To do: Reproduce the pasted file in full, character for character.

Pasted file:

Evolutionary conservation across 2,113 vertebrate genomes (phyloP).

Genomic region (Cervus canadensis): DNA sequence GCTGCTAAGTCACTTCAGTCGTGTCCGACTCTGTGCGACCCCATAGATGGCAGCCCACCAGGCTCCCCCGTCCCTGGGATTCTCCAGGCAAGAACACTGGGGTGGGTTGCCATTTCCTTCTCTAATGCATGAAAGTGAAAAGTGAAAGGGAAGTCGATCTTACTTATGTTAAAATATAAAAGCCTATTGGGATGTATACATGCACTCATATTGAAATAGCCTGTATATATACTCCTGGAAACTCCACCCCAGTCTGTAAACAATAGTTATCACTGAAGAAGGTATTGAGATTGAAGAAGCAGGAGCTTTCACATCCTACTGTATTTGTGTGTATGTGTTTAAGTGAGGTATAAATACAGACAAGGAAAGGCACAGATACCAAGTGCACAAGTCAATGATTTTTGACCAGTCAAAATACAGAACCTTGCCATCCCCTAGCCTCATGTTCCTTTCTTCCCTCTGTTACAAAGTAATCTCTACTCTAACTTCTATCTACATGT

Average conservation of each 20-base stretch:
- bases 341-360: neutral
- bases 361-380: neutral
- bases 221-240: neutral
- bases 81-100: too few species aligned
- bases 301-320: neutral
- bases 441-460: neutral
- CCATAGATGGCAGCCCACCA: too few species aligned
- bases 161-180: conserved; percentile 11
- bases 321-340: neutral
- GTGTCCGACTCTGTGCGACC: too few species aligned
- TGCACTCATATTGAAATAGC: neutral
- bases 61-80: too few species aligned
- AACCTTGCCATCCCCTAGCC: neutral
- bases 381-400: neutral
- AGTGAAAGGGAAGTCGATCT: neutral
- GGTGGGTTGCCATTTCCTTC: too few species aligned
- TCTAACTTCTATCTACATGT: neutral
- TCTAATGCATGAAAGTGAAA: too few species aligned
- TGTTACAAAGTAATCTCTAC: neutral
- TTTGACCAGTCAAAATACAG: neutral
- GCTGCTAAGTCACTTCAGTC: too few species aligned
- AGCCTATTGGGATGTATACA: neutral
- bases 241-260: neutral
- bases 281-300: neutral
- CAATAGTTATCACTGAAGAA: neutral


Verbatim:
Evolutionary conservation across 2,113 vertebrate genomes (phyloP).

Genomic region (Cervus canadensis): DNA sequence GCTGCTAAGTCACTTCAGTCGTGTCCGACTCTGTGCGACCCCATAGATGGCAGCCCACCAGGCTCCCCCGTCCCTGGGATTCTCCAGGCAAGAACACTGGGGTGGGTTGCCATTTCCTTCTCTAATGCATGAAAGTGAAAAGTGAAAGGGAAGTCGATCTTACTTATGTTAAAATATAAAAGCCTATTGGGATGTATACATGCACTCATATTGAAATAGCCTGTATATATACTCCTGGAAACTCCACCCCAGTCTGTAAACAATAGTTATCACTGAAGAAGGTATTGAGATTGAAGAAGCAGGAGCTTTCACATCCTACTGTATTTGTGTGTATGTGTTTAAGTGAGGTATAAATACAGACAAGGAAAGGCACAGATACCAAGTGCACAAGTCAATGATTTTTGACCAGTCAAAATACAGAACCTTGCCATCCCCTAGCCTCATGTTCCTTTCTTCCCTCTGTTACAAAGTAATCTCTACTCTAACTTCTATCTACATGT

Average conservation of each 20-base stretch:
- bases 341-360: neutral
- bases 361-380: neutral
- bases 221-240: neutral
- bases 81-100: too few species aligned
- bases 301-320: neutral
- bases 441-460: neutral
- CCATAGATGGCAGCCCACCA: too few species aligned
- bases 161-180: conserved; percentile 11
- bases 321-340: neutral
- GTGTCCGACTCTGTGCGACC: too few species aligned
- TGCACTCATATTGAAATAGC: neutral
- bases 61-80: too few species aligned
- AACCTTGCCATCCCCTAGCC: neutral
- bases 381-400: neutral
- AGTGAAAGGGAAGTCGATCT: neutral
- GGTGGGTTGCCATTTCCTTC: too few species aligned
- TCTAACTTCTATCTACATGT: neutral
- TCTAATGCATGAAAGTGAAA: too few species aligned
- TGTTACAAAGTAATCTCTAC: neutral
- TTTGACCAGTCAAAATACAG: neutral
- GCTGCTAAGTCACTTCAGTC: too few species aligned
- AGCCTATTGGGATGTATACA: neutral
- bases 241-260: neutral
- bases 281-300: neutral
- CAATAGTTATCACTGAAGAA: neutral